Gov. Lee Ju-yeol of the Bank of Korea cautioned that increases in exports due to optimistic economic views across the country cannot be sustainable due the protectionist sentiments in some major importer countries.
The central bank governor issued the warning at a session with a number of economists on April 5 at the central bank’s office building near South Gate, downtown Seoul, where the recent economic trends made up the subject of discussions.
Creating new jobs should be given priority to improve persistently low domestic consumption, said the central bank governor.
“To shore up the domestic economy, particularly shrinking domestic consumption, boosting income growth through job creation is the most proper and fundamental solution,” said Lee during a meeting with the executives of economic research institutes and multinational financial services companies. The governor noted that the services sector should take the lead in job creation given Korea’s evolving economic structure.
“The services sector has experienced higher employment growth than manufacturing since 2000,” Lee said. “The services sector is destined to drive job creation instead of the manufacturing industry.”
Different regulations on operational hours and entry barriers should also be lifted for the future growth of the services sector, the governor noted. The head of the country’s central bank described current economic conditions as “rough” but maintained that the economy is on path to moderate growth, helped by upbeat exports.
“Despite the unfavorable economic conditions at home and abroad, the country is on track for growth, if gradual,” he said.
The Ministry of Trade, Industry and Energy announced that exports in March rose 13.7 percent year on year to $48.9 billion, positive results for the fifth consecutive month after falling for two consecutive years. Still, retail sales fell 2.2 percent in February, according to the latest data, compared to the previous month.
Among the participants in the meeting was Kwon Goo-hoon, a managing director of Goldman Sachs.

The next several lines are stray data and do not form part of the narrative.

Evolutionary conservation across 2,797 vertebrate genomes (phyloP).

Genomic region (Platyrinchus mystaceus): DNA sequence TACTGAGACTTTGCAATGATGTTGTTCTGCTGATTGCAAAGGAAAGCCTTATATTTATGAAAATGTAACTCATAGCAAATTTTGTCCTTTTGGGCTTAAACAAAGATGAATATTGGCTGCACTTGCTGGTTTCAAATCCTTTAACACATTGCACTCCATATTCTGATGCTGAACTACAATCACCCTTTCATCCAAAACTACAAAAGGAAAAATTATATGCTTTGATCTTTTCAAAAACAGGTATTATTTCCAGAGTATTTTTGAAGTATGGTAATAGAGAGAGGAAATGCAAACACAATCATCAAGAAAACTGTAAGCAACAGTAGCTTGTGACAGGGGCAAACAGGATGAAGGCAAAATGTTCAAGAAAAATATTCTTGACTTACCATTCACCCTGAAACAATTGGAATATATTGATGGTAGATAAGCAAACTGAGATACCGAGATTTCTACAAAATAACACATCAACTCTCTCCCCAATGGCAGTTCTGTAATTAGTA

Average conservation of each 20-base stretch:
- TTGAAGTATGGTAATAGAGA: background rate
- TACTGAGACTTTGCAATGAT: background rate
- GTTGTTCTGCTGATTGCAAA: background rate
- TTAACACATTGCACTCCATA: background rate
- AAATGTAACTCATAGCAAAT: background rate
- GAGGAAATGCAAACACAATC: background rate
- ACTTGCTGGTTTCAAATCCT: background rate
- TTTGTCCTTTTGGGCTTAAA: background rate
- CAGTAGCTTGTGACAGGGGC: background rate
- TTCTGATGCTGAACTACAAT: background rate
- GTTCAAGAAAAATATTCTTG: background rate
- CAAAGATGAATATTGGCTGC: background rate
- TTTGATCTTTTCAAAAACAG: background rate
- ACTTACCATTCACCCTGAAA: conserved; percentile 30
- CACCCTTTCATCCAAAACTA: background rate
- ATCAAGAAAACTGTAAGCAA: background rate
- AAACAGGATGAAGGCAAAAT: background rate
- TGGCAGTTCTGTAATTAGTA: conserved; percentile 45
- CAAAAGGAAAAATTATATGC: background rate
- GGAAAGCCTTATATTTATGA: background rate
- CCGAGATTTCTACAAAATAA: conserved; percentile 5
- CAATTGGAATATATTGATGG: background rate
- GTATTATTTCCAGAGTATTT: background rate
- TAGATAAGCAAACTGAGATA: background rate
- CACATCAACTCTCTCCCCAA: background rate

He noted that foreign investors pay attention to the impact that protectionism from the United States and geopolitical risks will have on the Korean economy. Korea's current account surplus widened in February from a year ago.
According to preliminary data from the Bank of Korea, the country logged a surplus of $8.4 billion in February, compared to a surplus of $7.6 billion last year. That's the highest figure in three months and extends the surplus streak for a 60th straight month.
The rise was attributed to a strong goods account surplus―which came to a five month high of over $10.5 billion.
At the same time, however, the services account deficit widened to over $2.2 billion, largely driven by a rise in overseas trips.
As for the overall trade figures: exports rose 23 percent on-year to 44.6 billion dollars, while imports rose 20 percent to $34 billion. Export growth in February was the highest in over five years, thanks to a pick up in global oil prices and a strong chip market.
Exports have been on an upward trend since last November, putting an end to nearly two years of decline.
However, there are lingering concerns that the trend could be short lived.
"Although the chances aren't that high, Korea may be listed a currency manipulator by the U.S. Even if it isn't, but China is, it will deal a blow to the country's exports, which are sent via China. On top of that, China's THAAD retaliation is also taking a hit on Korea's consumer products and if it spreads to intermediate goods it may have a negative impact on trade numbers."
A view of the Bank of Korea building near Myeong-dong, downtown Seoul.(Photos: BOK)